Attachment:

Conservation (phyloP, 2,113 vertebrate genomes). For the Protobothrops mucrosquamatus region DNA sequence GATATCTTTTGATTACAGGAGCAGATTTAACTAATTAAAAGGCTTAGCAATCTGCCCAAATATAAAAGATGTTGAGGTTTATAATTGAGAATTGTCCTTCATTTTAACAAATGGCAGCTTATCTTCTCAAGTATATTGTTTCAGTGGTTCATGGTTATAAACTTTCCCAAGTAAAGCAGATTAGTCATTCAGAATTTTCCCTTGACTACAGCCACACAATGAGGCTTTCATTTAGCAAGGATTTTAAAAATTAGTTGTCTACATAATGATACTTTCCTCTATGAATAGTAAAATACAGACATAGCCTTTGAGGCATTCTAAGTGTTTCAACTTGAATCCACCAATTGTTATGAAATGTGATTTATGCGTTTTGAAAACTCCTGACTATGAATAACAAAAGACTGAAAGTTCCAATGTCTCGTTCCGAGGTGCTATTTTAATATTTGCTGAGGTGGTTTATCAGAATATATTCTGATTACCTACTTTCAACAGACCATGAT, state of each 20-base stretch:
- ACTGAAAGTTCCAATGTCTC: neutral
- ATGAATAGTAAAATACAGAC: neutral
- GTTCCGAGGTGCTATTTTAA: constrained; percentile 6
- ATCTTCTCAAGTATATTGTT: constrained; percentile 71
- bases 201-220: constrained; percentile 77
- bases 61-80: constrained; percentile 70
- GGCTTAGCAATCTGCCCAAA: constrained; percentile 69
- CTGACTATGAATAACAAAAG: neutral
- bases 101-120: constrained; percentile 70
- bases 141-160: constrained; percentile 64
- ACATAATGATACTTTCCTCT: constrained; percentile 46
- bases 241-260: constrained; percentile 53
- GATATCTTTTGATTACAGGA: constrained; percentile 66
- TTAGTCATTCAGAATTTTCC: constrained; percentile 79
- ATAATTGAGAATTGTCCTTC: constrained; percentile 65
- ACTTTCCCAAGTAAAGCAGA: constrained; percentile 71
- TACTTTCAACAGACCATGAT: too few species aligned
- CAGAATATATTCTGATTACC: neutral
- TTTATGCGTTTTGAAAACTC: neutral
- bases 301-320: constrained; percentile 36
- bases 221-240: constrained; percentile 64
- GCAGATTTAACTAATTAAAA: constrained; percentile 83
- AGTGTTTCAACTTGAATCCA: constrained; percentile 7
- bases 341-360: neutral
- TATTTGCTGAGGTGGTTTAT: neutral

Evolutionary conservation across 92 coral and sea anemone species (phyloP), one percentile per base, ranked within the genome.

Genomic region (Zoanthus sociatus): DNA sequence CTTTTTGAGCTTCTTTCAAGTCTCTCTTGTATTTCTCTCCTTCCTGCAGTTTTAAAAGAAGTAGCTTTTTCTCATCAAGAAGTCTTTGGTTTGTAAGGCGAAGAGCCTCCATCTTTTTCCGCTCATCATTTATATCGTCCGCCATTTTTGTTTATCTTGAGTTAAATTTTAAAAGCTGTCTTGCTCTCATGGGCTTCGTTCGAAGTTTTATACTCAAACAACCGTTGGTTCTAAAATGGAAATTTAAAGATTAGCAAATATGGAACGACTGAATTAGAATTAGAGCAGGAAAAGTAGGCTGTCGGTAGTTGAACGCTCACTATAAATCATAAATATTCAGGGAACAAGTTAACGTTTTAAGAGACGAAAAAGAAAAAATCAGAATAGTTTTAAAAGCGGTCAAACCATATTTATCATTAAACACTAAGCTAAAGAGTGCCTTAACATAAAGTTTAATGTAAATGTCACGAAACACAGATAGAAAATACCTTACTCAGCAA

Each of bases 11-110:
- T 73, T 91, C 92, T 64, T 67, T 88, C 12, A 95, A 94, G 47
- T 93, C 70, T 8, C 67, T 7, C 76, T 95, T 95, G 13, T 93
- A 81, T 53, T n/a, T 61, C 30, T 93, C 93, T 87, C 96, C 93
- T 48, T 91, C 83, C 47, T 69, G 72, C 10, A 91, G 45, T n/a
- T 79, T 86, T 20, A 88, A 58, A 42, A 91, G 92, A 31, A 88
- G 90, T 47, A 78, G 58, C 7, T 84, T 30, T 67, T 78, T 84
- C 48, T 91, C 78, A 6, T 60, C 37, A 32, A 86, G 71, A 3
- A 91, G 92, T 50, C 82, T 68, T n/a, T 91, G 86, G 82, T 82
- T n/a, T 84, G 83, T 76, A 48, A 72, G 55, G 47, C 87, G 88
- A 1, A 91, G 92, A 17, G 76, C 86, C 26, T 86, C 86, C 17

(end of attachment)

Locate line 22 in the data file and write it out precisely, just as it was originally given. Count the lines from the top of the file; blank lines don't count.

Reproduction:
- bases 221-240: constrained; percentile 64